7000 more homes added to Local Plan & Wilmslow's share looks set to increase


Cheshire East Council has announced today that the number of new homes needed in Cheshire East by 2030 is 36,000 - 7000 more than were identified in the submitted version of the Local Plan.

Councillor Michael Jones, Leader of Cheshire East Council, confirmed at a media briefing today that this would mean more new houses in the north of the borough, with the Inspector having identified the need for more new homes in Wilmslow, Knutsford and Poynton.

Cllr Michael Jones said today "There will not be massive incursion into the green belt by the new numbers. There will always have to be development in the north. The naysayers got it wrong by saying you don't need all this, the Inspector clearly said I don't agree. As a consequence and a good job to them we've now got more numbers in the north.

"I don't necessarily think that's right, but he said it so we have to support it and he's given clarity and that's what we asked for so we'll have to deliver more. Which shall mean by definition more houses in the green belt because there is only green belt in the north and brownfield sites, but we're going to look to minimise that everywhere and certainly we don't see vast sways of the green belt around the north. We don't see that happening. The naysayers and the scaremongers have got it wrong."

According to a series of reports released by the Council today, the increase in new homes is needed to provide for the rising numbers of jobs being created in the area.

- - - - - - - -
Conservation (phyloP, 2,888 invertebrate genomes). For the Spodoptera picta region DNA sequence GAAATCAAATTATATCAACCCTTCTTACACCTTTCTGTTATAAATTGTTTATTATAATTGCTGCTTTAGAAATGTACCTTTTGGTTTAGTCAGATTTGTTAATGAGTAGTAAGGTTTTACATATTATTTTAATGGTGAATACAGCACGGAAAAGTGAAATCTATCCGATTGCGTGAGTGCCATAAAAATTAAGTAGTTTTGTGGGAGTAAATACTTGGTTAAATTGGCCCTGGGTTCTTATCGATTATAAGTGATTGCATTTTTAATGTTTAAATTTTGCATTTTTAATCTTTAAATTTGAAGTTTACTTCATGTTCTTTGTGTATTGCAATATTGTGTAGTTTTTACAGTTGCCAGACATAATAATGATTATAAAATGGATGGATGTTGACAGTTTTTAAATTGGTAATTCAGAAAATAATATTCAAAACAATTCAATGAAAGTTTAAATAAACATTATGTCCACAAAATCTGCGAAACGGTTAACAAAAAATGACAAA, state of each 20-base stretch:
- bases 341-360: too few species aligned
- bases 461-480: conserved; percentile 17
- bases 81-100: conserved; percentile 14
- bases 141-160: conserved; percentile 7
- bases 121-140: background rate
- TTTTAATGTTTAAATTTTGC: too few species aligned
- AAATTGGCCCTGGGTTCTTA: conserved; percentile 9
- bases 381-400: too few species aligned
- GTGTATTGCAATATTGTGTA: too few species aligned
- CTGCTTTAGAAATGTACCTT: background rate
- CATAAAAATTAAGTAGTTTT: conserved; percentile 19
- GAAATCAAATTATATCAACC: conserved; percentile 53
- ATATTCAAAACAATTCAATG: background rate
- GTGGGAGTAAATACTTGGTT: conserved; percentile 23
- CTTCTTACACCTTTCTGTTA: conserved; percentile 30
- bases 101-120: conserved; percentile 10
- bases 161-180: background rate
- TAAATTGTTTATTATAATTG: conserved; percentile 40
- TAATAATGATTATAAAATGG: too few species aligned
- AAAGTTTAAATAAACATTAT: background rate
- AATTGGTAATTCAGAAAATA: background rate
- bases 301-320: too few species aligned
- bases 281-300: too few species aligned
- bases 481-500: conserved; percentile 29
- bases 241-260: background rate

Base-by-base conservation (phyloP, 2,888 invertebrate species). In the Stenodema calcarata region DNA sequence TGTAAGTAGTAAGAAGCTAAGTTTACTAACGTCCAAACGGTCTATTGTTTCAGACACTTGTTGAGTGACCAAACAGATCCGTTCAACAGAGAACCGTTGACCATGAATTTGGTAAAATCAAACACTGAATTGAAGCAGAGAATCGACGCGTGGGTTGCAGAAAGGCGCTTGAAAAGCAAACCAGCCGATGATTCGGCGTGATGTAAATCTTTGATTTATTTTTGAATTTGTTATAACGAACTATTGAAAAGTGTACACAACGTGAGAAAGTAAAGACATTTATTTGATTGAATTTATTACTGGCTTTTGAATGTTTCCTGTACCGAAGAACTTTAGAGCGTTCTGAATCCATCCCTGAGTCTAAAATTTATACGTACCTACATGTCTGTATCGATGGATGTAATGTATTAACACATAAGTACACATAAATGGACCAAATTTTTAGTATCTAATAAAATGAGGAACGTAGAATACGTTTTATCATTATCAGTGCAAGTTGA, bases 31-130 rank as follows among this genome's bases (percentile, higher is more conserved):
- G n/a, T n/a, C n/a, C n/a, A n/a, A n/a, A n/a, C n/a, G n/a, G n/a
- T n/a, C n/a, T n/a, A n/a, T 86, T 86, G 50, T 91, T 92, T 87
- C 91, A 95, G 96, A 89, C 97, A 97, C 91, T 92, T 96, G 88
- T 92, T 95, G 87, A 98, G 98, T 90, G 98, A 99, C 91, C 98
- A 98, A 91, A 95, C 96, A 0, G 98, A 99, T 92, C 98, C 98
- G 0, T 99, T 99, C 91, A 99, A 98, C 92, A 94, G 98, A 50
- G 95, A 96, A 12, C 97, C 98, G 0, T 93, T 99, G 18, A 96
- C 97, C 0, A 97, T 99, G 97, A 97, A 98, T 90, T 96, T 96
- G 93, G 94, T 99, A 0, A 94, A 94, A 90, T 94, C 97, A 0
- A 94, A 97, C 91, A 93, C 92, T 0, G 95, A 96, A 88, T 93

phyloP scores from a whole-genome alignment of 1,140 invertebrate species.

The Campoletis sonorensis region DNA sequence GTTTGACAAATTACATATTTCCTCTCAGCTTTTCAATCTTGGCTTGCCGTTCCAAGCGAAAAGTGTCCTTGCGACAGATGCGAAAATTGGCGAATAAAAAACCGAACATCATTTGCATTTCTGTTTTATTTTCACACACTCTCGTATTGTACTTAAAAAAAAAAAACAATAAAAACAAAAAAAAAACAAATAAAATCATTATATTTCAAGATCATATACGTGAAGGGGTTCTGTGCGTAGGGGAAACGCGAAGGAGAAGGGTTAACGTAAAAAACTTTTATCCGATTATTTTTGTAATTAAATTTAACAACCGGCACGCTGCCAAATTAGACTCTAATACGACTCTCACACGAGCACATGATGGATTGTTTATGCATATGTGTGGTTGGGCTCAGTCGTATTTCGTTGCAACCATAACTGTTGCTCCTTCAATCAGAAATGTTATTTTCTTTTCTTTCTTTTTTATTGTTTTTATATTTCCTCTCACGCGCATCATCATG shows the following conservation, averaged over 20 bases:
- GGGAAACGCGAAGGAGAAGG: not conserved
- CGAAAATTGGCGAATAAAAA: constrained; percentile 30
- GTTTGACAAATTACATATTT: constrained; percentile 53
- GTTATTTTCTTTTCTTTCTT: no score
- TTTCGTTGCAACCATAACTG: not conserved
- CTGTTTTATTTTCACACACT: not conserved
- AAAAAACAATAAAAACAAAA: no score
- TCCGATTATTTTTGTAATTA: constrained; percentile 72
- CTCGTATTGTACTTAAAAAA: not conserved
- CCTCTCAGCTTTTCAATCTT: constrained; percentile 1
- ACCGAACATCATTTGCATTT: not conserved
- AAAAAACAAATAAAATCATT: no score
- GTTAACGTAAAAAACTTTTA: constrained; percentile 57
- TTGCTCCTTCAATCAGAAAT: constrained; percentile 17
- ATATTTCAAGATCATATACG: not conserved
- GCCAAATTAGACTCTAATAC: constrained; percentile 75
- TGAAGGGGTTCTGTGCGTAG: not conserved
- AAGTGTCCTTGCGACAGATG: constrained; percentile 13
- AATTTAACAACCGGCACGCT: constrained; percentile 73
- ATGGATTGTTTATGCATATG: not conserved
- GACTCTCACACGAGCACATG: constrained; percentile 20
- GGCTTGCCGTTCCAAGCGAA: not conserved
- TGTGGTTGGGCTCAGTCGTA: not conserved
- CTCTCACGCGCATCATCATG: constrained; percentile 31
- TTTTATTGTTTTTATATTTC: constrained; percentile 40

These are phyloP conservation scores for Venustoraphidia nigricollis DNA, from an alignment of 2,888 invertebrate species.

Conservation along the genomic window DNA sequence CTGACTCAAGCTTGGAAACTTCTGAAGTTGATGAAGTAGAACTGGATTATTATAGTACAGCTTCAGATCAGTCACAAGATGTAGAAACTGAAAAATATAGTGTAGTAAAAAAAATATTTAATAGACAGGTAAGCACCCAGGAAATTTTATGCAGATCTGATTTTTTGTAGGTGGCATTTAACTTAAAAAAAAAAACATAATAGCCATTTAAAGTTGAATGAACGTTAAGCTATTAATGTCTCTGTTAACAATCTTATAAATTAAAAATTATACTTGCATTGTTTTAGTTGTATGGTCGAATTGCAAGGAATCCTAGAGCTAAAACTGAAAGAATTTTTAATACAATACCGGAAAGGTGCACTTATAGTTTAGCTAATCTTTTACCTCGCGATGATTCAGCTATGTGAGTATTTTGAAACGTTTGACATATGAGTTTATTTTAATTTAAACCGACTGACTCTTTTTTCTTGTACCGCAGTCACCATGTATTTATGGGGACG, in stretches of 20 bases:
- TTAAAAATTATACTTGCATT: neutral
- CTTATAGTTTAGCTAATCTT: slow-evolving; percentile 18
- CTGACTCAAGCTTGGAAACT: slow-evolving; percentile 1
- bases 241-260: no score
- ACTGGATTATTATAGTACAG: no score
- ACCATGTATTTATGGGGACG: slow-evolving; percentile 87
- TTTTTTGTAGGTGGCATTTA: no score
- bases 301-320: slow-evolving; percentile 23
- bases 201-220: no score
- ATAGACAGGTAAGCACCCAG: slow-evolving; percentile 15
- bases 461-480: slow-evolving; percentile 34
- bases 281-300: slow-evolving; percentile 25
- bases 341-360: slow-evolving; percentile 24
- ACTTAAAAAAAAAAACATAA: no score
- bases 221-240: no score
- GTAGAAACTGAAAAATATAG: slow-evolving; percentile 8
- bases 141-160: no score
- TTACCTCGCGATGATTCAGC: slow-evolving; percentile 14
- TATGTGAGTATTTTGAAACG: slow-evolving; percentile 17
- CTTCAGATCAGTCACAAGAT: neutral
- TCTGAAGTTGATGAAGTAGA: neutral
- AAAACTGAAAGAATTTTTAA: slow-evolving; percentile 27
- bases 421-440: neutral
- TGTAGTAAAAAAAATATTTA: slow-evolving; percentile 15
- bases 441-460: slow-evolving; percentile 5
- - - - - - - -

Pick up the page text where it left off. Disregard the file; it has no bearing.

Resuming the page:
Ekosgen, economic development consultants, have projected an average growth rate of 0.7% per year between now and 2030. This compares to a growth rate of 0.4% envisaged in 2009, when work began on the Local Plan.

As a result, Cheshire East Council is making plans to accommodate an estimated 31,410 net new jobs, which are likely to be created in Cheshire East by 2030. The initial version of the Local Plan envisaged net jobs growth of 13,900.

Cllr Rachel Bailey has been appointed to take over the Local Plan from former councillor Peter Raynes on May 27th and will start the task of reviewing all the site allocations.

When I asked about the need for more housing in the north, Cllr Michael Jones replied "The Inspector mentioned three areas. He said Knutsford, he said Wilmslow and he said Poynton.

"We are not going to go back to him and say you are wrong, that's not our way, we are going to take his notice of information and bring it forward and look at those areas but we are going to try and do it through brownfield sites first."

He added "We always believed the jobs growth in the north will be scientific, high quality and high end needing less numbers, whereas the south will be engineering and manufacturing needing more numbers. We are not going to go away from that concept but we do accept his view and we take the clarity that he has given and we are going o deliver it.

"Do we think they'll be more?. Will there be 1000, 1500, 2000?, I don't know but you've got a situation for movement here and we're committed to working with our members to see what we can do.

"I don't think the developers are sitting there licking their lips and going to be very happy. I think we are going to work with people to get the right sites in and we've got sites already know, like Alderley Park with up to 300 houses there which has been heavily debated. That site may well come into it now as an example. Which I think we would all look at being good quality decision making although obviously losing greenbelt is not good."

He continued "We'll look at the three areas the Inspector said: Poynton, Knutsford and Wilmslow. I think the naysayers in Wilmslow have done damage to that argument themselves.

"Those people need to think carefully about how they present these things to the Inspector as sometimes you do get the reaction you don't want. Rather than saying you get nothing, you get a lot more. that is unfortunate but it's not going to be massively more.

"The issue is we've already got 33,000 identified out of the 36,000 so there's not that much of a gap to close. That's mainly because we've been very aggressive giving permissions. We've given over 22,000 permissions already in the past 5 years."